Surf Life Saving New Zealand (SLSNZ) is warning beachgoers and holidaymakers that large swells will create difficult conditions at beaches across the North Island’s east coast over the coming days and that they should take extra care when visiting these coastlines.
Swells peaking at up to three metres have been issued for the entire east coast of the North Island, with rain, wind and surging swells expected throughout the weekend.
SLSNZ Chief Operations Officer Chris Emmett says that the New Year period has already seen some notable rescues at beaches across the country so far, and beachgoers should exercise caution and take care as conditions change and become more dangerous.
“We’ve seen a number of rescues and incidents, particularly on Auckland’s west coast, since New Year’s Day at beaches across the Northern Region,” he says. “We are now seeing forecasting for particularly challenging conditions on the east coast of the North Island, and we are urging caution. Large waves mean strong currents and unpredictable conditions.
“Many beaches across the east coast are already experiencing building surf, with strong winds to follow later in the weekend. Our suggestion is that people exercise common sense and be aware of the risks as the swell is expected to continue building throughout the weekend. We suggest people check the SafeSwim website before visiting the beach. If the conditions are poor, we urge the public to reconsider their trip and stay out of the water.”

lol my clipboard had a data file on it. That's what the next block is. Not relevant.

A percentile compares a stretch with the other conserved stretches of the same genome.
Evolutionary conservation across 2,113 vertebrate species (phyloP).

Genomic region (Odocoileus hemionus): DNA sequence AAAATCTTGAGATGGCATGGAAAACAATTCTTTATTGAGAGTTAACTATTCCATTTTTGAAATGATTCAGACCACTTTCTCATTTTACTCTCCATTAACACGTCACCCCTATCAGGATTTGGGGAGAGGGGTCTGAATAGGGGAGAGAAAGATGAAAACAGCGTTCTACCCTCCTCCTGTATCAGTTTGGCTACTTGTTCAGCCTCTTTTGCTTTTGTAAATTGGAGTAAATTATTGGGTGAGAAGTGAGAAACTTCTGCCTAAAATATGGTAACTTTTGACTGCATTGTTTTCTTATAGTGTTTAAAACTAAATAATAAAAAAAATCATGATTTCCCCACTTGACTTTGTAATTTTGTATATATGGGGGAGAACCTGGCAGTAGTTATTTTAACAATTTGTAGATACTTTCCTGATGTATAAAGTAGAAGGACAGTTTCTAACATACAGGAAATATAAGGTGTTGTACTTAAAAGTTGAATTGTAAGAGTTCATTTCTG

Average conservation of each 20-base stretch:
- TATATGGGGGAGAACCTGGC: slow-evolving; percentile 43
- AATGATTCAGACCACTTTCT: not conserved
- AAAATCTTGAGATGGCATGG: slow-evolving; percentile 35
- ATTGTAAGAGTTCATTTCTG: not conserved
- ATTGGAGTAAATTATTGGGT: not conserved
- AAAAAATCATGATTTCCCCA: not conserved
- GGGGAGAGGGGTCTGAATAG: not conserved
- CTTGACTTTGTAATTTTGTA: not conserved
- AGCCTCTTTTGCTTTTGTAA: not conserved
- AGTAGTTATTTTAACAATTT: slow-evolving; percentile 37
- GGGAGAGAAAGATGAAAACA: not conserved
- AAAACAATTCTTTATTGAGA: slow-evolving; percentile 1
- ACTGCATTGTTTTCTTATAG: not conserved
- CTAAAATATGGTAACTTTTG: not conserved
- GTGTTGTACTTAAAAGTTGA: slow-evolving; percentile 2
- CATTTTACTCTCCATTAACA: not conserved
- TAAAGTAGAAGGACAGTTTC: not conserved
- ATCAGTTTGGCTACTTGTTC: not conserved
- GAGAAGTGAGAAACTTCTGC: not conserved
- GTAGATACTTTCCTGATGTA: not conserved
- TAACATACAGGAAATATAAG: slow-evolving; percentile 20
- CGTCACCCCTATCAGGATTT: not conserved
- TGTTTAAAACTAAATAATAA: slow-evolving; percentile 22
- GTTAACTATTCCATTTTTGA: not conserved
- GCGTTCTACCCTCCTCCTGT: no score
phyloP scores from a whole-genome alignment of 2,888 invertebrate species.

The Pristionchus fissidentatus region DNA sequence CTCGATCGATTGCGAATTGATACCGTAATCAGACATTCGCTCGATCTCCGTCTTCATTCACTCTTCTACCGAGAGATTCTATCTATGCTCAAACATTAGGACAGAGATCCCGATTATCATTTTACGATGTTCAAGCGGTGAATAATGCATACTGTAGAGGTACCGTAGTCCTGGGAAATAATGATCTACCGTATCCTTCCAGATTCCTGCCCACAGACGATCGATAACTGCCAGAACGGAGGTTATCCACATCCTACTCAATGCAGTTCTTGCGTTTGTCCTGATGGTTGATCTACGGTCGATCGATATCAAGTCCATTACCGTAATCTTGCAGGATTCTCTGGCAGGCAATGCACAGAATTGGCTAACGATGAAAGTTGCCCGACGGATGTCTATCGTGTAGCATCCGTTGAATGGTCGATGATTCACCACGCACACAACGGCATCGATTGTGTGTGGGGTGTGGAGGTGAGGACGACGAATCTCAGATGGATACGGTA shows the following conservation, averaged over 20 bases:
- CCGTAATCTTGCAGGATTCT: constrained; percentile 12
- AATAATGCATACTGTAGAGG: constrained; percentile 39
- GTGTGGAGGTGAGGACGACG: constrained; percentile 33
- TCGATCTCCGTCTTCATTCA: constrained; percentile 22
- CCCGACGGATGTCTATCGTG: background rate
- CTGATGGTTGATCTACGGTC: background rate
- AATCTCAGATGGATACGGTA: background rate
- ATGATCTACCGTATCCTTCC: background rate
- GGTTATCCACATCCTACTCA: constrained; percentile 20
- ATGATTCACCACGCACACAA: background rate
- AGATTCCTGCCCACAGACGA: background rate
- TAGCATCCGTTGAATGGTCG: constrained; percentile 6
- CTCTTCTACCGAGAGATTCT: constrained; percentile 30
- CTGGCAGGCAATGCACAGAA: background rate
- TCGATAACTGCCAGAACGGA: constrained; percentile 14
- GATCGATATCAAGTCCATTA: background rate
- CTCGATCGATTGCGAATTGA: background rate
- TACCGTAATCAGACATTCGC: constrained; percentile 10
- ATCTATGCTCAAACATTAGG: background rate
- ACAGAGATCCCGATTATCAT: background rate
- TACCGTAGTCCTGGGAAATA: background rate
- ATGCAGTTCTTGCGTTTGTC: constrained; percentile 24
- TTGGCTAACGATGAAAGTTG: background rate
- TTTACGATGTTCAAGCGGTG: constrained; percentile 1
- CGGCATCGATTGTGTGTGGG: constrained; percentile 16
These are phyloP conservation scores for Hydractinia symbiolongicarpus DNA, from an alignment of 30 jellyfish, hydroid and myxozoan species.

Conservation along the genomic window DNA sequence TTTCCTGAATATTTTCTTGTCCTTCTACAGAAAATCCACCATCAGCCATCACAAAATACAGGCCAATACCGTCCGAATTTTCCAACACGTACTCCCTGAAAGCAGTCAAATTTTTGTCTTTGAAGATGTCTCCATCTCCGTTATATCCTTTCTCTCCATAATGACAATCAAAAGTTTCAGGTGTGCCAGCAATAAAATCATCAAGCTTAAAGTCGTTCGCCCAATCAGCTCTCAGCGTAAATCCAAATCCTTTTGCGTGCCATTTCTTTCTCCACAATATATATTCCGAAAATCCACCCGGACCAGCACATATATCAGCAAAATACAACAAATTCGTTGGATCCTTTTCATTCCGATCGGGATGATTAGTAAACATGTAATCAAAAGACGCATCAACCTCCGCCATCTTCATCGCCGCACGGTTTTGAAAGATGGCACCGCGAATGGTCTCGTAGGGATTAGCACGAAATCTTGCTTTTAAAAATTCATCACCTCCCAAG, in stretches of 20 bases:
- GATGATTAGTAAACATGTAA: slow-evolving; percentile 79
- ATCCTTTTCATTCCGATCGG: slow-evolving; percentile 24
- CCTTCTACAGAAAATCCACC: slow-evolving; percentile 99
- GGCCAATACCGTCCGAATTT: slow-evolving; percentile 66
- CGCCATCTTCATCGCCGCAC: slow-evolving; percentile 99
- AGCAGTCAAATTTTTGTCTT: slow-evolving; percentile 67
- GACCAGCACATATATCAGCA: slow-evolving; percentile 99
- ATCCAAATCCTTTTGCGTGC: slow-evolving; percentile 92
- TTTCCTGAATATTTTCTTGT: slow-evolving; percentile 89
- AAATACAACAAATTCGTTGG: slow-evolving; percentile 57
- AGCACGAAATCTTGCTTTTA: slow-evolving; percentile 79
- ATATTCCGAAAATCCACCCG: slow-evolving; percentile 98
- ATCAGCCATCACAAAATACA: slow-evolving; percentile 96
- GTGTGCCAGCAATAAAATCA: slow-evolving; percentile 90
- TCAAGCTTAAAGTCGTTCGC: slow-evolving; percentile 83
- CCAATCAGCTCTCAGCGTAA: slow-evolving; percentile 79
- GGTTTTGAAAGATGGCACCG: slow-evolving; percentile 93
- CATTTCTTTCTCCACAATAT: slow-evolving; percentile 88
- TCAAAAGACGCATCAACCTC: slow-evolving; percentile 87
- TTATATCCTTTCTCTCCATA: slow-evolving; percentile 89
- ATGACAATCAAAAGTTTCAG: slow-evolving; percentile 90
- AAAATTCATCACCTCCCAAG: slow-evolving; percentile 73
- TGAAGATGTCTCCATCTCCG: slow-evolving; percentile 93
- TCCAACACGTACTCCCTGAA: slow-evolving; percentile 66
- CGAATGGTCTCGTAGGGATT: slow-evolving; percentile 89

If lifeguards do not put up red and yellow flags and instead display ‘No Swimming’ signs and red flags, SLSNZ is asking that beachgoers respect that the water is too dangerous for recreational activities.
Eastern coastlines from Northland through to the Bay of Plenty can expect heavy swells that may not ease until Tuesday 23 January, so surfers in particular are being urged to not overestimate their abilities and underestimate the environment.
“Strong surf will create strong currents,” says Chris Emmett. “There will be a lot of water moving that can easily knock you off your feet, so keep an eye on children, making sure to stay well away from the water. We also ask that storm-spectators and rock-fishers take extra care if spending any time on the rocks this week. Large swells can be unpredictable and easily knock you into dangerous waters.
“Again, we suggest that before you head out, monitor the Safeswim site for updates and please only choose patrolled beaches for swimming and other water-related activities this week,” he says.
All SLSNZ clubs will be closely monitoring weather conditions throughout the week.